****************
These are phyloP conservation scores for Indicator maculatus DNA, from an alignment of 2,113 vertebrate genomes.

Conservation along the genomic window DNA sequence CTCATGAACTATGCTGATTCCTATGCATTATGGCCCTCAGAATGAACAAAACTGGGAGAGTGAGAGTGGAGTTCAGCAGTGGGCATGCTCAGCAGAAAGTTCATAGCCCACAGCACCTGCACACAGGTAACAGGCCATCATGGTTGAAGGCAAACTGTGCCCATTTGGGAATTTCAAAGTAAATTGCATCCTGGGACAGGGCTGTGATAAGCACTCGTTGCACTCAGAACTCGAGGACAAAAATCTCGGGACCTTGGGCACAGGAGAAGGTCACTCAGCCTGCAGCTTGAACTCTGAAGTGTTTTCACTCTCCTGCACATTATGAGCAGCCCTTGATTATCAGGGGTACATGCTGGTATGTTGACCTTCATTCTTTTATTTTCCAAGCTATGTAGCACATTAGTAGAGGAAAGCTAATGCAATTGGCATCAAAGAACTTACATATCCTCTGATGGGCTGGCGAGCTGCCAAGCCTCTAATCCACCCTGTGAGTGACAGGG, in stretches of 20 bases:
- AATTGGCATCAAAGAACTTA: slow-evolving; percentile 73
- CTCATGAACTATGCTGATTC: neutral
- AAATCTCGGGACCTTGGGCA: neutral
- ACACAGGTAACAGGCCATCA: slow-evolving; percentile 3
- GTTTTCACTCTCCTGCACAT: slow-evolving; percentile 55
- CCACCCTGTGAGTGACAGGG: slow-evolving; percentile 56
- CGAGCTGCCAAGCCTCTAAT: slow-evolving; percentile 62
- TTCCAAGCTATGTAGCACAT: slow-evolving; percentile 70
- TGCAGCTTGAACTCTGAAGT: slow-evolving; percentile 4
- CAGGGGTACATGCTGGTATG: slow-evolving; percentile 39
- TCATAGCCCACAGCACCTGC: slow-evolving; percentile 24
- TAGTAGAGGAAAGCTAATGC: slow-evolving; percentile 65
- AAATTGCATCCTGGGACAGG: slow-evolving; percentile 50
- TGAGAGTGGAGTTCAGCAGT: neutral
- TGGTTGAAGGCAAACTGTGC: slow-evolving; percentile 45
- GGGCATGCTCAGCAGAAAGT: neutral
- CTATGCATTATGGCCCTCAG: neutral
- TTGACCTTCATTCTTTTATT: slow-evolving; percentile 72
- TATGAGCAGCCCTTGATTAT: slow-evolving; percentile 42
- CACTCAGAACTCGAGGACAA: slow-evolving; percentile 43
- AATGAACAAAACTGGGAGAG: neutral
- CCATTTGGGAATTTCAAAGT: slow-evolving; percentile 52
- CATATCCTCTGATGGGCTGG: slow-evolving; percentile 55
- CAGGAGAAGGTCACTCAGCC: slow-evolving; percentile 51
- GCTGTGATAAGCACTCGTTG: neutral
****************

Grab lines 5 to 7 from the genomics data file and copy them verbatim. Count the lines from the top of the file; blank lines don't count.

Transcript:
- AAATCTCGGGACCTTGGGCA: neutral
- ACACAGGTAACAGGCCATCA: slow-evolving; percentile 3
- GTTTTCACTCTCCTGCACAT: slow-evolving; percentile 55